Which bring us, in turn, to our next point: [“Constitutional Conservatism“ portrays] (3) The diverse to the point of mutually hostile as integrally unified. For further proof of which we need do no more than quote from a much heralded, if widely forgotten “constitutional conservative” document, the Mt. Vernon Statement:
A Constitutional conservatism unites all conservatives through the natural fusion provided by American principles. It reminds economic conservatives that morality is essential to limited government, social conservatives that unlimited government is a threat to moral self-government, and national security conservatives that energetic but responsible government is the key to America’s safety and leadership role in the world.
A Constitutional conservatism based on first principles provides the framework for a consistent and meaningful policy agenda.
It applies the principle of limited government based on the
rule of law to every proposal.
It honors the central place of individual liberty in American
politics and life.
It encourages free enterprise, the individual entrepreneur, and
economic reforms grounded in market solutions.
It supports America’s national interest in advancing freedom
and opposing tyranny in the world and prudently considers what we can and should do to that
It informs conservatism’s firm defense of family, neighborhood,
community, and faith.
Some parts of the above are more patently absurd than others, but the point here is the formal functional achievement, the creation of a rhetorically “balanced” articulation of a rhetorical front, behind which all manner of wildly unbalanced political agendas may proceed. The fact that a majority of Tea Party members wants no tampering at all with their Medicare, thank you, is just one little data point in a sea of mutually contradictory political impulses that are thus “unified” under the rubric of “constitutional conservatism”. It’s a feature, not a bug.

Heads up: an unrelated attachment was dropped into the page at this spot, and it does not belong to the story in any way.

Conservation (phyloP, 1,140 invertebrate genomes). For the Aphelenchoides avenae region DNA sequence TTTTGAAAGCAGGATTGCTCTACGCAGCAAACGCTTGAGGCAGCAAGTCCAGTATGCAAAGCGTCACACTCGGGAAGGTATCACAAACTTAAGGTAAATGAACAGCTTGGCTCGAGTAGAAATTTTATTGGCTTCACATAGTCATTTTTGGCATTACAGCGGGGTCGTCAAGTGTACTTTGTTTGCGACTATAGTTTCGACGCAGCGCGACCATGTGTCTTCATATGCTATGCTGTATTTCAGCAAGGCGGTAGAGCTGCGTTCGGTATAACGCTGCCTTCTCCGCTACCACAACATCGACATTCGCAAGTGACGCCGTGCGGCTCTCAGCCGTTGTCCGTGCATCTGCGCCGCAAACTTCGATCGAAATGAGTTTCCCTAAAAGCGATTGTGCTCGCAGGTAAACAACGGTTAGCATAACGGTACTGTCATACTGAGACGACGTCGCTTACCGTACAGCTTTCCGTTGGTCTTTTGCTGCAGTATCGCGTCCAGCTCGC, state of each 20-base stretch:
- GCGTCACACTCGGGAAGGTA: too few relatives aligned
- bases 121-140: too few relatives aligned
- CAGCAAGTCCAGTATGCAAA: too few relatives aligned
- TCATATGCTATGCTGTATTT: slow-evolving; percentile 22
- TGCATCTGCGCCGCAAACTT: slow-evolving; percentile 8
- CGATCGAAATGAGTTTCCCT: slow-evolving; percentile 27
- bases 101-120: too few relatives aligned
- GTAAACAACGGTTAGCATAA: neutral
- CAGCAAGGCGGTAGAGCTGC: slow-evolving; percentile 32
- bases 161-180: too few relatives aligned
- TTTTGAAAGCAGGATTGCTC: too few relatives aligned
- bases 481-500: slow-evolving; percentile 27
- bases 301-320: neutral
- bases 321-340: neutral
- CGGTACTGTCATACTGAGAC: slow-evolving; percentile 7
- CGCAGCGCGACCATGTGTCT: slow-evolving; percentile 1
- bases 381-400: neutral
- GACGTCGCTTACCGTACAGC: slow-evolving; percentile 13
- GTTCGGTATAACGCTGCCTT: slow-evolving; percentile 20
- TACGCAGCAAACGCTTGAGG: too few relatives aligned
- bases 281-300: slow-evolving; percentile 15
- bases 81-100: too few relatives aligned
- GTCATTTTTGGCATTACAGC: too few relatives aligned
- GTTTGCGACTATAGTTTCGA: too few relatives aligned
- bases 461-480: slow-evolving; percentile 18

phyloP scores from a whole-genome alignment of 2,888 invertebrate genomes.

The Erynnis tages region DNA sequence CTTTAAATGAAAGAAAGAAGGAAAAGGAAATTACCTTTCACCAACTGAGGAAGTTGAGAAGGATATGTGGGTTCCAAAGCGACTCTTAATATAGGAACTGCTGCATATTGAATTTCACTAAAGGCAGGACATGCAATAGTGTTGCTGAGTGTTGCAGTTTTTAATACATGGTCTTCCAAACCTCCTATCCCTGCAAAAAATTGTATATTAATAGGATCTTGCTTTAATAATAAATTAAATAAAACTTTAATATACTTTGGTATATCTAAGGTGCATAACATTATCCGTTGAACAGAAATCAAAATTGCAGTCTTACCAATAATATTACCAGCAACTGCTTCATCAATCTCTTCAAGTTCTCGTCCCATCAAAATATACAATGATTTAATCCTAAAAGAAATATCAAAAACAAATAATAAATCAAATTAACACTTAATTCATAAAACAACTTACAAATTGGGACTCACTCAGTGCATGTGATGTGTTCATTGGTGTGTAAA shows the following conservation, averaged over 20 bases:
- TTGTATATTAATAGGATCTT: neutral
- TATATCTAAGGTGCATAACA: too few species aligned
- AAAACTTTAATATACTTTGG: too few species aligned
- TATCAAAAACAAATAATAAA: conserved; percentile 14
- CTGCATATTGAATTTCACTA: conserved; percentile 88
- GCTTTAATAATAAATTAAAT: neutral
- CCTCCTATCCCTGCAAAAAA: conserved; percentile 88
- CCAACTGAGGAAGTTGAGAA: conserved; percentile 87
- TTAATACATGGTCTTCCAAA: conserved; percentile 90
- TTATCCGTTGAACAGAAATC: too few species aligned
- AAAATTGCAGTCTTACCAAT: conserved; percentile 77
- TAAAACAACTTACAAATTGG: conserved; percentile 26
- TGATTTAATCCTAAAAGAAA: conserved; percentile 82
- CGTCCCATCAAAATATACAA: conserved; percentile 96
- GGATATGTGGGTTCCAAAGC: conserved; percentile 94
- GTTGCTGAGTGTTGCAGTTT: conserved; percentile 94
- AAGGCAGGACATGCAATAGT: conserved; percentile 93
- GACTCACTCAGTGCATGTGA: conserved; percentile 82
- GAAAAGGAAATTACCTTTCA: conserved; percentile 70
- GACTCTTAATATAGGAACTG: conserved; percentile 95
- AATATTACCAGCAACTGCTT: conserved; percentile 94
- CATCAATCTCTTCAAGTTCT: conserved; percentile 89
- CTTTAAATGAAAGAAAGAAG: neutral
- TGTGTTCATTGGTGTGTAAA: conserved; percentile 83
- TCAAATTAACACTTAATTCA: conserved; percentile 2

Which, again, leads directly to our next point: [“Constitutional Conservatism“ portrays] (4) The arch-opportunist and most thoroughly deceitful as the most deeply principled.
As if all the above were not already enough to prove this point, consider what Paul Krugman just wrote in his mid-week op-ed, “Eric and Irene”. Krugman focuses on Eric Cantor’s insistence that disaster relief for Hurricane Irene be offset entirely by spending cuts. It is, in effect, holding hurricane victims hostage, just as Cantor helped hold the entire economy hostage during the debt ceiling negotiations. Of course this involves gross hypocrisy, since the “principle” here is one Cantor has previously railed against. But that’s a secondary issue, Krugman writes:
The primary issue should be the extraordinary nihilism now on display by Mr. Cantor and his colleagues — their willingness to flout all the usual conventions of fair play and, well, decency in order to get what they want.
Not long ago, a political party seeking to change U.S. policy would try to achieve that goal by building popular support for its ideas, then implementing those ideas through legislation. That, after all, is how our political system was designed to work.
But today’s G.O.P. has decided to bypass all that and go for a quicker route. Never mind getting enough votes to pass legislation; it gets what it wants by threatening to hurt America if its demands aren’t met. That’s what happened with the debt-ceiling fight, and now it’s what’s happening over disaster aid. In effect, Mr. Cantor and his allies are threatening to take hurricane victims hostage, using their suffering as a bargaining chip.
Now, there is no textual language in the Constitution saying that you should not act like this. But this is perhaps an ideal example of the limits of textualism. For there is simply no way for the Constitution to work absent pre-Constitutional assumptions of mutual good faith (grounded, for example, in Locke’s argument for the social contract as legitimating framework for civil government). Cantor’s behavior as described by Krugman is a perfect demonstration of how “constitutional conservatives” rape and pillage not just the spirit, but the very soul of the Constitution.